Heart: Fire-energy yin organ
The heart is called the ‘King’ of the organs. The Internal Medicine Classic states: ‘The heart commands all of the organs and viscera, houses the spirit, and controls the emotions.’ In Chinese, the word for ‘heart’ (hsin) is also used to denote ‘mind’. When the heart is strong and steady, it controls the emotions; when it is weak and wavering, the emotions rebel and prey upon the heart-mind, which then loses its command over the body.
Physiologically, the heart controls the circulation and distribution of blood, and therefore all the other organs depend upon it for sustenance. Thoughts and emotions influence the function of various organs via pulse and blood pressure, which are controlled by the heart, where emotions arise. Internally, the heart is functionally associated with the thymus gland, which is located in the same cavity and forms a mainstay of the immune system. Extreme emotions such as grief and anger have an immediate suppressive effect on the immune system by inhibiting thymus function, a phenomenon that has long been observed but little understood in Western medicine.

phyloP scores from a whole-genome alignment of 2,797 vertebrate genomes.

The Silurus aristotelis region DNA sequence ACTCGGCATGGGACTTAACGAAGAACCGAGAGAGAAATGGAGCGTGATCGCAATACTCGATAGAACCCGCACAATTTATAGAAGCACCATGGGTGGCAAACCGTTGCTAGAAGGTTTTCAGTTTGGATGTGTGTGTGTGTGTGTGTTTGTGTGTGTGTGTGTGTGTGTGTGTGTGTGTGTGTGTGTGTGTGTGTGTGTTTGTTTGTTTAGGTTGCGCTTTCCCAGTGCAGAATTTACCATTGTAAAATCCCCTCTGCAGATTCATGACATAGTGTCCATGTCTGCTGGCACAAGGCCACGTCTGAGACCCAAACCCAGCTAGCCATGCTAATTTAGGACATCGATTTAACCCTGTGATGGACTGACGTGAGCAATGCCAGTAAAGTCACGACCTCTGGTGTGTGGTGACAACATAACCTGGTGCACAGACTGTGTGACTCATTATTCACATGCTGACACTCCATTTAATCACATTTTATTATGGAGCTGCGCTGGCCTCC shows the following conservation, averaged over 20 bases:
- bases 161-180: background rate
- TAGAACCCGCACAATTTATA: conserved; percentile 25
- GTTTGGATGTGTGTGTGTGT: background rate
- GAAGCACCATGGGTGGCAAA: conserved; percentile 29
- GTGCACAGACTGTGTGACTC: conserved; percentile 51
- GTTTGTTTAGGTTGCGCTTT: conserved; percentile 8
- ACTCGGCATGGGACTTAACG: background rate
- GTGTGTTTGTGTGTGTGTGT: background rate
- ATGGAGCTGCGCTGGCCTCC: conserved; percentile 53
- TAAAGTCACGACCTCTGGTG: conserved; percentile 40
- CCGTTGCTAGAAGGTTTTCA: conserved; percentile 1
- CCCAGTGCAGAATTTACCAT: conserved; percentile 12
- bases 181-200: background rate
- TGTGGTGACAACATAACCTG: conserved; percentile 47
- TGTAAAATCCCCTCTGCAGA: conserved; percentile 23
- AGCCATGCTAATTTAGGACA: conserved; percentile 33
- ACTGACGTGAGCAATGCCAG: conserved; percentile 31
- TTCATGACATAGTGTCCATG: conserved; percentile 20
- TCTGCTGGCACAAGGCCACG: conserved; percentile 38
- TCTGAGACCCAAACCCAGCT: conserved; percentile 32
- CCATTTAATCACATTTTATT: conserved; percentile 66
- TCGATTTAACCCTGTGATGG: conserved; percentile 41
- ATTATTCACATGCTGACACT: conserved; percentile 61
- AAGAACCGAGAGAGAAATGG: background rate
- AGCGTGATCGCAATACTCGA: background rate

Externally, the heart is related to the tongue, to which it is connected by the heart muscle. The color and texture of the tongue thus reflect the condition of the heart. Speech impediments such as stuttering and mutism are often caused by dysfunction or imbalance in heart energy. Facial complexion, which is a direct reflection of blood circulation, is also a major external indicator of heart function. Fire energy makes the heart the dominant organ of summer, during which season the heart must increase circulation to the surface in order to dissipate excess body heat.
Continue this fascinating read at the Heart Meridian.